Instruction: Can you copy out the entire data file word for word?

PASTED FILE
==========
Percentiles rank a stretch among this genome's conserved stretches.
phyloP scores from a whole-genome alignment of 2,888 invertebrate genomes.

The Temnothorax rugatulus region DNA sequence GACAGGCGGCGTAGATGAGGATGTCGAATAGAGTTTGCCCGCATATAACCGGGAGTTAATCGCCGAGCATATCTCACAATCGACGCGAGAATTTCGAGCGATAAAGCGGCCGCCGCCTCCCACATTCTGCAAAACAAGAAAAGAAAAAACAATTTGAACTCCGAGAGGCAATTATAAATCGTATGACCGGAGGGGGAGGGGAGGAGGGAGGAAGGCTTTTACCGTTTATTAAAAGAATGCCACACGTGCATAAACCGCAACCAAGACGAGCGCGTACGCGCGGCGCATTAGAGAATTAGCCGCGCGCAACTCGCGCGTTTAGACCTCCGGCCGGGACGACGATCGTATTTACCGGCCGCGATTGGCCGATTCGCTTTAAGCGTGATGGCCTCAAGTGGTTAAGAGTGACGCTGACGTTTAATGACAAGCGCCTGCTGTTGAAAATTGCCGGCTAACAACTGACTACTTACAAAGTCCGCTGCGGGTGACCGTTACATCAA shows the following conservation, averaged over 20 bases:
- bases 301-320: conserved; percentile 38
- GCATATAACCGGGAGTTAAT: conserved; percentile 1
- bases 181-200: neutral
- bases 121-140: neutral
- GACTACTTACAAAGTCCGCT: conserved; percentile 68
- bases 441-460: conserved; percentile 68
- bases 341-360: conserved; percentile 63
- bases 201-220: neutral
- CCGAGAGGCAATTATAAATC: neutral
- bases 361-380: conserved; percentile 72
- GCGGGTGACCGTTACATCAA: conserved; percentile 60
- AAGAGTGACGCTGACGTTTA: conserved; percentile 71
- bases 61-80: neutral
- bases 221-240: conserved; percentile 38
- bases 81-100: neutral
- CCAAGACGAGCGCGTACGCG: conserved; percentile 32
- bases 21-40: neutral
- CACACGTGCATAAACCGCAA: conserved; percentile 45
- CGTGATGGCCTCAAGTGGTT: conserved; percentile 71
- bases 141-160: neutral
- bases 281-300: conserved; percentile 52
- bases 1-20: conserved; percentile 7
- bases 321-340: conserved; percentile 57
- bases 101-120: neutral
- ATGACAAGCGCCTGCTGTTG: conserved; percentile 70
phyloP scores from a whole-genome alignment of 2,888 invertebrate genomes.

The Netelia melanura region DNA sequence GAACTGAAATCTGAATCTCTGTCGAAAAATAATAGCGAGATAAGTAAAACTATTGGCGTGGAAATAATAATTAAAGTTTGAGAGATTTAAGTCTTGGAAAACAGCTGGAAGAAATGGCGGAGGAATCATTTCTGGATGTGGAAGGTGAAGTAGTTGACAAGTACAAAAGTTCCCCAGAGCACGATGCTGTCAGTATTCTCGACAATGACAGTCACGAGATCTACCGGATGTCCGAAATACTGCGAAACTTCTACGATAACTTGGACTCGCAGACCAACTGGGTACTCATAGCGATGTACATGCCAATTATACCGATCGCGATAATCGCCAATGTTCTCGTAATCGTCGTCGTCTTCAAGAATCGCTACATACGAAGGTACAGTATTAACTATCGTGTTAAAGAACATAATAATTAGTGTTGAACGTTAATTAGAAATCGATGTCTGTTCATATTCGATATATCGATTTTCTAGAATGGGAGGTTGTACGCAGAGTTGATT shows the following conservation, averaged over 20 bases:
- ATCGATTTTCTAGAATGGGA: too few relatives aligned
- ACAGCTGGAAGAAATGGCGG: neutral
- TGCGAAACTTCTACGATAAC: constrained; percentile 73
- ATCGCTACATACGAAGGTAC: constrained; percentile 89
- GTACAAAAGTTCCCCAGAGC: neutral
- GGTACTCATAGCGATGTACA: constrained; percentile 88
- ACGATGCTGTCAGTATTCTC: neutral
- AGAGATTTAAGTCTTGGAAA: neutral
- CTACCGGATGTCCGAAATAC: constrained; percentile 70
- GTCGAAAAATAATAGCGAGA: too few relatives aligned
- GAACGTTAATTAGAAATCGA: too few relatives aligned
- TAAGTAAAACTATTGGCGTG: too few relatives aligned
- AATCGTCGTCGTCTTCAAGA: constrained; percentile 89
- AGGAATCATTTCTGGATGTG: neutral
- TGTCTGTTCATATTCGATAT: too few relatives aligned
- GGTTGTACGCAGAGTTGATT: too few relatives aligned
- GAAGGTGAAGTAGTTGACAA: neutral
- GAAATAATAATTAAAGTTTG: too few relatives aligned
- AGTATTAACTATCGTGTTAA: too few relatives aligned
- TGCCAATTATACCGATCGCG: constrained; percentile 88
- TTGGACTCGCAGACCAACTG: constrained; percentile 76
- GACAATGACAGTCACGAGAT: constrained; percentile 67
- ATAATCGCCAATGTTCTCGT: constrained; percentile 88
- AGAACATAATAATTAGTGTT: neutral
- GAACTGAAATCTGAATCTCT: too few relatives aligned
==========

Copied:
Percentiles rank a stretch among this genome's conserved stretches.
phyloP scores from a whole-genome alignment of 2,888 invertebrate genomes.

The Temnothorax rugatulus region DNA sequence GACAGGCGGCGTAGATGAGGATGTCGAATAGAGTTTGCCCGCATATAACCGGGAGTTAATCGCCGAGCATATCTCACAATCGACGCGAGAATTTCGAGCGATAAAGCGGCCGCCGCCTCCCACATTCTGCAAAACAAGAAAAGAAAAAACAATTTGAACTCCGAGAGGCAATTATAAATCGTATGACCGGAGGGGGAGGGGAGGAGGGAGGAAGGCTTTTACCGTTTATTAAAAGAATGCCACACGTGCATAAACCGCAACCAAGACGAGCGCGTACGCGCGGCGCATTAGAGAATTAGCCGCGCGCAACTCGCGCGTTTAGACCTCCGGCCGGGACGACGATCGTATTTACCGGCCGCGATTGGCCGATTCGCTTTAAGCGTGATGGCCTCAAGTGGTTAAGAGTGACGCTGACGTTTAATGACAAGCGCCTGCTGTTGAAAATTGCCGGCTAACAACTGACTACTTACAAAGTCCGCTGCGGGTGACCGTTACATCAA shows the following conservation, averaged over 20 bases:
- bases 301-320: conserved; percentile 38
- GCATATAACCGGGAGTTAAT: conserved; percentile 1
- bases 181-200: neutral
- bases 121-140: neutral
- GACTACTTACAAAGTCCGCT: conserved; percentile 68
- bases 441-460: conserved; percentile 68
- bases 341-360: conserved; percentile 63
- bases 201-220: neutral
- CCGAGAGGCAATTATAAATC: neutral
- bases 361-380: conserved; percentile 72
- GCGGGTGACCGTTACATCAA: conserved; percentile 60
- AAGAGTGACGCTGACGTTTA: conserved; percentile 71
- bases 61-80: neutral
- bases 221-240: conserved; percentile 38
- bases 81-100: neutral
- CCAAGACGAGCGCGTACGCG: conserved; percentile 32
- bases 21-40: neutral
- CACACGTGCATAAACCGCAA: conserved; percentile 45
- CGTGATGGCCTCAAGTGGTT: conserved; percentile 71
- bases 141-160: neutral
- bases 281-300: conserved; percentile 52
- bases 1-20: conserved; percentile 7
- bases 321-340: conserved; percentile 57
- bases 101-120: neutral
- ATGACAAGCGCCTGCTGTTG: conserved; percentile 70
phyloP scores from a whole-genome alignment of 2,888 invertebrate genomes.

The Netelia melanura region DNA sequence GAACTGAAATCTGAATCTCTGTCGAAAAATAATAGCGAGATAAGTAAAACTATTGGCGTGGAAATAATAATTAAAGTTTGAGAGATTTAAGTCTTGGAAAACAGCTGGAAGAAATGGCGGAGGAATCATTTCTGGATGTGGAAGGTGAAGTAGTTGACAAGTACAAAAGTTCCCCAGAGCACGATGCTGTCAGTATTCTCGACAATGACAGTCACGAGATCTACCGGATGTCCGAAATACTGCGAAACTTCTACGATAACTTGGACTCGCAGACCAACTGGGTACTCATAGCGATGTACATGCCAATTATACCGATCGCGATAATCGCCAATGTTCTCGTAATCGTCGTCGTCTTCAAGAATCGCTACATACGAAGGTACAGTATTAACTATCGTGTTAAAGAACATAATAATTAGTGTTGAACGTTAATTAGAAATCGATGTCTGTTCATATTCGATATATCGATTTTCTAGAATGGGAGGTTGTACGCAGAGTTGATT shows the following conservation, averaged over 20 bases:
- ATCGATTTTCTAGAATGGGA: too few relatives aligned
- ACAGCTGGAAGAAATGGCGG: neutral
- TGCGAAACTTCTACGATAAC: constrained; percentile 73
- ATCGCTACATACGAAGGTAC: constrained; percentile 89
- GTACAAAAGTTCCCCAGAGC: neutral
- GGTACTCATAGCGATGTACA: constrained; percentile 88
- ACGATGCTGTCAGTATTCTC: neutral
- AGAGATTTAAGTCTTGGAAA: neutral
- CTACCGGATGTCCGAAATAC: constrained; percentile 70
- GTCGAAAAATAATAGCGAGA: too few relatives aligned
- GAACGTTAATTAGAAATCGA: too few relatives aligned
- TAAGTAAAACTATTGGCGTG: too few relatives aligned
- AATCGTCGTCGTCTTCAAGA: constrained; percentile 89
- AGGAATCATTTCTGGATGTG: neutral
- TGTCTGTTCATATTCGATAT: too few relatives aligned
- GGTTGTACGCAGAGTTGATT: too few relatives aligned
- GAAGGTGAAGTAGTTGACAA: neutral
- GAAATAATAATTAAAGTTTG: too few relatives aligned
- AGTATTAACTATCGTGTTAA: too few relatives aligned
- TGCCAATTATACCGATCGCG: constrained; percentile 88
- TTGGACTCGCAGACCAACTG: constrained; percentile 76
- GACAATGACAGTCACGAGAT: constrained; percentile 67
- ATAATCGCCAATGTTCTCGT: constrained; percentile 88
- AGAACATAATAATTAGTGTT: neutral
- GAACTGAAATCTGAATCTCT: too few relatives aligned